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No Escheats, Please: Charitable Giving as a Last Resort

If the entire population of the United States took a poll asking whether they would want their estate to go to the government or to a charity of their choice, what choice would win? Just making an assumption here, but I would bet charity would win in a landslide. Why? Because most people don’t like paying the government if they don’t have to. But, that’s exactly what would happen if you die with no intestate (default) beneficiaries. So, why not eliminate that possibility in your will?

Adding an Ultimate Beneficiary clause to your will – basically, if everyone else dies before you, or if you and all of the people in your will die together, then everything goes to X – saves your estate from escheats. Escheats is the process where the state takes unclaimed or abandoned property, including estate proceeds. However, if there is an ultimate beneficiary, you estate proceeds never become unclaimed or abandoned.

Charities, especially long-standing ones, are great ultimate beneficiaries because they are much more likely to both survive you and do something good with your estate proceeds. If the government claims your estate, who knows what they would do with it? By choosing a worth charity, like the V Foundation for Cancer Research or Habitat for Humanity, you ensure that your estate will further some noble cause, rather than being spent on some miscellaneous government budget line item.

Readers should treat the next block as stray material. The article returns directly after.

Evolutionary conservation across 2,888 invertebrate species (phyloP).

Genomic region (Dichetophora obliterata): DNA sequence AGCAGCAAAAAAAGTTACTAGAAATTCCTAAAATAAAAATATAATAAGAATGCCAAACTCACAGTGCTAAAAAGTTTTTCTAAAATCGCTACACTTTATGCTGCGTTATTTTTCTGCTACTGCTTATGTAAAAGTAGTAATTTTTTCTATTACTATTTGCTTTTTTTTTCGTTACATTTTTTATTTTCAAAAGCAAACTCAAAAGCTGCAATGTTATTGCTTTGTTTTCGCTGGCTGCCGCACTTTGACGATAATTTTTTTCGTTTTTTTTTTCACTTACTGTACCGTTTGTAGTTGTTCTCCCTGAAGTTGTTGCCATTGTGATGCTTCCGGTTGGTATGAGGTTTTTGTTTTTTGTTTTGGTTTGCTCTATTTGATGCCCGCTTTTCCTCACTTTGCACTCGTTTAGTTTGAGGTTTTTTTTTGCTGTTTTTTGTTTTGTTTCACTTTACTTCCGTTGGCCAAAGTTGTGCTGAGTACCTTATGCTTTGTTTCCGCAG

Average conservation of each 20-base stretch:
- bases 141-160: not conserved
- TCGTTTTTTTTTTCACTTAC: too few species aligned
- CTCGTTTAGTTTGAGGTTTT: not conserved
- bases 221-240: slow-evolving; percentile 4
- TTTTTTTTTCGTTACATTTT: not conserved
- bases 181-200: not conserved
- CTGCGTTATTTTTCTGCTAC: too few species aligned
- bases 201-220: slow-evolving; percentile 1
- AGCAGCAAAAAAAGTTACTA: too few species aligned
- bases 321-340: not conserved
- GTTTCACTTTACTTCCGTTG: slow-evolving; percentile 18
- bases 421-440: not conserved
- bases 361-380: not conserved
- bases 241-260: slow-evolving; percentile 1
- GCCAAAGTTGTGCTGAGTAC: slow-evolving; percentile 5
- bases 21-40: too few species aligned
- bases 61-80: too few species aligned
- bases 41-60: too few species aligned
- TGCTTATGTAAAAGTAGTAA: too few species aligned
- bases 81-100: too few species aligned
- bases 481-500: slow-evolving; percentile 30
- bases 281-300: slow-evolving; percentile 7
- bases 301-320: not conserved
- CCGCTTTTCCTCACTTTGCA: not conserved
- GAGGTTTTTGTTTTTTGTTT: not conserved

Paul A. Yokabitus

Author Bio

Paul Yokabitus

Paul Yokabitus is the CEO and Managing Partner of Cary Estate Planning, a Cary, NC, estate planning law firm. With years of experience in estate and elder law, he has zealously represented clients in various legal matters, including estate planning, guardianship, Medicaid planning, estate administration, and other cases.

Paul received his Juris Doctor from the Campbell University School of Law and is a North Carolina Bar Association member. He has received numerous accolades for his work, including being named among the “Best Attorney in Cary” in 2016 and 2017 by Cary News and Rising Star in 2020-2023 by Super Lawyers.

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